Catholicism, Popular Culture, and the Arts in Germany, 1880-1933. By Margaret Stieg Dalton. (Notre Dame, Indiana: Notre Dame University Press. 2005. Pp. xi, 378. $35.00 paperback.)
"In the absence of anything better, kitsch with a Catholic gloss passed for culture....Catholic culture was too Catholic even for most Catholics" (p. 233). Such is Margaret Stieg Dalton's devastating commentary on fifty years of struggle by German Catholic elites to create an alternative to materialist, individualist, and secular modernity. Dalton's diligently researched study thus raises major questions about the relationship between religion and the arts in general, and the possibilities and limits of creative cultural production within the ideological and institutional framework of an embattled late nineteenth- and early twentieth-century Catholicism. Moreover, Dalton's examination of the ultimately futile efforts to develop a confessional alternative to both high and popular culture in literature, music, theater, and film represents a potentially important addition to scholarship on the Catholic social-cultural milieu. However, Dalton's decision to extract her cultural subject matter from its political, social, and economic context, based on the questionable assertion that cultural values and debates "had an only indirect connection to [the political] arena" (p. 5) blunts the book's overall impact. Lacking grounding in the many political and social currents and crises that radically challenged Catholic identity and beliefs, Dalton's analysis of cultural theorizing and production among intellectual elites often seems abstract, self-referential, and divorced from larger historical realities.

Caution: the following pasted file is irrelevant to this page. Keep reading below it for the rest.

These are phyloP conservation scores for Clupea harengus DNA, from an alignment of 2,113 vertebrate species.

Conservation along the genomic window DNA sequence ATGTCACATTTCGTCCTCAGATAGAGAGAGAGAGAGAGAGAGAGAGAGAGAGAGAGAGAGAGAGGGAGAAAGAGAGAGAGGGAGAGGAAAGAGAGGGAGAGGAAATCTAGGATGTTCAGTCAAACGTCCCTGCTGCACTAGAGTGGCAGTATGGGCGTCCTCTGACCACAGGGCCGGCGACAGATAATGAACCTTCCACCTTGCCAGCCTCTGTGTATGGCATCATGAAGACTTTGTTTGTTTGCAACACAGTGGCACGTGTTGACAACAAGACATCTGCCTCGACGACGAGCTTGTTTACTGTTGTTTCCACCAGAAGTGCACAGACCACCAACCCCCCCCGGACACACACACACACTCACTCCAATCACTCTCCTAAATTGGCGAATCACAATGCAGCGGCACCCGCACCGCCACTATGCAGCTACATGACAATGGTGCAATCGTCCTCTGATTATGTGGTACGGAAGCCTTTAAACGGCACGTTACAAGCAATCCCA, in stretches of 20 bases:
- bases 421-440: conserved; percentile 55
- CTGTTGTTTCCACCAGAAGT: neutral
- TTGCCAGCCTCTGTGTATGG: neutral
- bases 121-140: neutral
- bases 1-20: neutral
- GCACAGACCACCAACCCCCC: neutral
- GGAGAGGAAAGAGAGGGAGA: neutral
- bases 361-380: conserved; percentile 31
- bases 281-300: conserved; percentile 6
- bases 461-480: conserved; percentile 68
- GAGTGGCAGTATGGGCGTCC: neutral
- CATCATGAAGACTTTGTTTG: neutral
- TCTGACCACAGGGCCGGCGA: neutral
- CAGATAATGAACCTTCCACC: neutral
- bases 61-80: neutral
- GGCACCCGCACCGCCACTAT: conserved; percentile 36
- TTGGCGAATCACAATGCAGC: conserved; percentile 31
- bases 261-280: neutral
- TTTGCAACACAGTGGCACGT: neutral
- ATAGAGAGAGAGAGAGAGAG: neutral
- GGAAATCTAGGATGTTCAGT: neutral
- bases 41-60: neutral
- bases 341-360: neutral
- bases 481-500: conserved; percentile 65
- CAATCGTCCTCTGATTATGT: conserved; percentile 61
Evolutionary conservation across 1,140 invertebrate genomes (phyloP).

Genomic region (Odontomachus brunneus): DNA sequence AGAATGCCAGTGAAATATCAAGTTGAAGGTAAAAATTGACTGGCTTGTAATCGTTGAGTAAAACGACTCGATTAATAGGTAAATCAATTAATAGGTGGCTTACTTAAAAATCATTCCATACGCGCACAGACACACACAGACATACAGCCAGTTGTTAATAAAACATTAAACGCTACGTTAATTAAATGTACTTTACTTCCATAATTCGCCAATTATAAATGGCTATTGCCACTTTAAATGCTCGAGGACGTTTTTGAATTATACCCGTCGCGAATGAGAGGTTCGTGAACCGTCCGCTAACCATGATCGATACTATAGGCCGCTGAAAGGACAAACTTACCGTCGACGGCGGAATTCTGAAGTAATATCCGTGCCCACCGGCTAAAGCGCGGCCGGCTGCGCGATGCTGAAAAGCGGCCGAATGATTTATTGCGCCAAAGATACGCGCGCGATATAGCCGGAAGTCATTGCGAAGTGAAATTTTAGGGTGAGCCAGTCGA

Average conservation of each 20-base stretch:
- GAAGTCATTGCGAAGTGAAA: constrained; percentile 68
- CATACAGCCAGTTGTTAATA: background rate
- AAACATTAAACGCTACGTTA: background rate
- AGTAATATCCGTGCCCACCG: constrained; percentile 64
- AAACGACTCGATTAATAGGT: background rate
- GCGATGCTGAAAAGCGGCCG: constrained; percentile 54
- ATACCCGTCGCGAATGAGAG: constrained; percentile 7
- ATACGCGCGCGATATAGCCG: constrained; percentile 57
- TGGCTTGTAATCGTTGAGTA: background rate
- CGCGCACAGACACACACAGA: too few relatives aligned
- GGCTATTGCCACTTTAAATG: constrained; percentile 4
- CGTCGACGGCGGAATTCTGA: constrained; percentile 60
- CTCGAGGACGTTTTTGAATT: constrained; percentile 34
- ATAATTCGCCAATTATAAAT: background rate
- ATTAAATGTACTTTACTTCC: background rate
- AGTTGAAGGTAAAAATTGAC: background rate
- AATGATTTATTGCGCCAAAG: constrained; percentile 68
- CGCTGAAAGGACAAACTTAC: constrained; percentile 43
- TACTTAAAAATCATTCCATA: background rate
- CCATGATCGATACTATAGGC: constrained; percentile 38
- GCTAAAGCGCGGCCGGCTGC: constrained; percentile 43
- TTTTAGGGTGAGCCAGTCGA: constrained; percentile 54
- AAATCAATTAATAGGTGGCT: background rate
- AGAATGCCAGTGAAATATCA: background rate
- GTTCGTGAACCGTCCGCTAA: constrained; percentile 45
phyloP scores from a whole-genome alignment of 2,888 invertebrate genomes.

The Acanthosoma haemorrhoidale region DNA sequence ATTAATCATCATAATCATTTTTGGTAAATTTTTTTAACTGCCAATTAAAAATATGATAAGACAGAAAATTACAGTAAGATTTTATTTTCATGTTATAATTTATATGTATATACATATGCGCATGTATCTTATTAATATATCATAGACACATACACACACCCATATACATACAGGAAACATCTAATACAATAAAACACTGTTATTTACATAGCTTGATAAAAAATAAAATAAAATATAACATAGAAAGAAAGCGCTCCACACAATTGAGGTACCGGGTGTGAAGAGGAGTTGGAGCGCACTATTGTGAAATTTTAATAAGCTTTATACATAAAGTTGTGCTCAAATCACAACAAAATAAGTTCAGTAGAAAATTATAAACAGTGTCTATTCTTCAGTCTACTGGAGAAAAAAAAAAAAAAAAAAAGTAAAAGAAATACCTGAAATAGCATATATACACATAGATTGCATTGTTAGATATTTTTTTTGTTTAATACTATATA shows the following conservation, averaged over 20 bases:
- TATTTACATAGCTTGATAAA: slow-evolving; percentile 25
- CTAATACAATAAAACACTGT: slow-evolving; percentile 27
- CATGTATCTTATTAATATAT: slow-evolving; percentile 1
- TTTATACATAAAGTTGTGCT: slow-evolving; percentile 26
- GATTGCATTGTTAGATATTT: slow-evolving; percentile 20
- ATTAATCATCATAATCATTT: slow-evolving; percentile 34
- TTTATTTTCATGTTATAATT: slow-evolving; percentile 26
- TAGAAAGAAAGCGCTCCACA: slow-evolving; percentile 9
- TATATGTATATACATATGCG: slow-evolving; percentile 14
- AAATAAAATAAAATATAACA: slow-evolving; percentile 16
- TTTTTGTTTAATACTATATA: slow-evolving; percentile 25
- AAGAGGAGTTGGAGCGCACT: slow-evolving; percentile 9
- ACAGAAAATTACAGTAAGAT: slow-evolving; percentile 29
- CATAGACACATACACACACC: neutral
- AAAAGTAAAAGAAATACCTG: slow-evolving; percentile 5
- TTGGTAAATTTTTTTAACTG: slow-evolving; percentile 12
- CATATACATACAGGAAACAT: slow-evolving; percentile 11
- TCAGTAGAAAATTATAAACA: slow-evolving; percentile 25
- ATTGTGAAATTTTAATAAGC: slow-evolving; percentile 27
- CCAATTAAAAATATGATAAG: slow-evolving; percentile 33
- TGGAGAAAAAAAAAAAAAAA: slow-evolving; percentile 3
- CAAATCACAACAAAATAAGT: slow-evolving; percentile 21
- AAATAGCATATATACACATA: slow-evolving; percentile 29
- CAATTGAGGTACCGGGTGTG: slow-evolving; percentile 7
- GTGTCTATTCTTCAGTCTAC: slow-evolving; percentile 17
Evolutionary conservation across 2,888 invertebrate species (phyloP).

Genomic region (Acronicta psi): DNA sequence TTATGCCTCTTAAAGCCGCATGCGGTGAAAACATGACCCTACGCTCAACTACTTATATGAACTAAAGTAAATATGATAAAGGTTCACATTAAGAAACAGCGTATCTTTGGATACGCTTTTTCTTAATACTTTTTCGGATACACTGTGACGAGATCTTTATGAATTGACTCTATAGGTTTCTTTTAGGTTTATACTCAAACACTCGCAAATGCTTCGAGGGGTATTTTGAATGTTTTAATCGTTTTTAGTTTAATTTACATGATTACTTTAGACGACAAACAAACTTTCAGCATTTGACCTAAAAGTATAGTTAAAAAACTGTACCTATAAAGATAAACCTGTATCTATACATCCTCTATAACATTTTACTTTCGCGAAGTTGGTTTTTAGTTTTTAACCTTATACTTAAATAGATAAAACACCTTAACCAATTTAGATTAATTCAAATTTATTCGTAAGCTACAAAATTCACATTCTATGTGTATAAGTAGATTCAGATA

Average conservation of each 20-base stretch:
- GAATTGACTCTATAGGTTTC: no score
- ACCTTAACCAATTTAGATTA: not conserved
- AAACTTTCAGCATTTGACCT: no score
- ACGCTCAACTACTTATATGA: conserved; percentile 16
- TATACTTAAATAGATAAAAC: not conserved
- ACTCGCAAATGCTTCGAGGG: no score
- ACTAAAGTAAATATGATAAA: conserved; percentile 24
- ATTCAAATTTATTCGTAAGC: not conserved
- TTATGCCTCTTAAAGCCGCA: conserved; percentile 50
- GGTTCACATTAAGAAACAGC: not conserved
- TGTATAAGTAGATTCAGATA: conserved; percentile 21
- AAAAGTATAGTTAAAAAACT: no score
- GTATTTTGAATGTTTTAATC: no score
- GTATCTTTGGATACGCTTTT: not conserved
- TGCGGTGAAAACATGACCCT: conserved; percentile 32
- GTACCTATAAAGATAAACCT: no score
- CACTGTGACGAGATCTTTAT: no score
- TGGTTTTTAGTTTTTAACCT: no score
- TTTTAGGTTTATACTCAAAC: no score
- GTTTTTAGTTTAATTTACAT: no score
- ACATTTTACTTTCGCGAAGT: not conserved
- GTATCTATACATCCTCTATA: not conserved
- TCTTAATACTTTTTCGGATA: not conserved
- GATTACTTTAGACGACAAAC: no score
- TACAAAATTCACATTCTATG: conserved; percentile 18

Recent scholarship has shown how perceptions of Catholic cultural inferiority played a central role in the formation of modern German society. Michael Gross's reassessment of nineteenth-century liberalism's cultural "war against Catholicism" and David Blackbourn's study of the Marian apparitions at Marpingen are two powerful examples of how conflicts in religion, culture, and politics have become inextricable and constitutive elements of modern German history. Dalton's research on the Catholic cultural movement, a loosely connected set of initiatives to achieve aesthetic excellence infused with Catholic spirituality, and to disseminate the resulting cultural products to an idealized Volk, thus addresses issues of immediate interest to scholars. She presents in a comprehensive and accessible manner the wide array of projects dedicated to the common goal of overcoming the culture gap while inspiring a higher commitment to Catholic identity. Literary journals, lending libraries, musical associations, playwriting, even film and radio productions-Dalton covers these with appropriate treatment of key personalities, theoretical debates, institutional histories, and relevant scholarship.
Helpful too is Dalton's analysis of the inherent self-contradictions that crippled the best-intentioned efforts at Catholic cultural renewal. …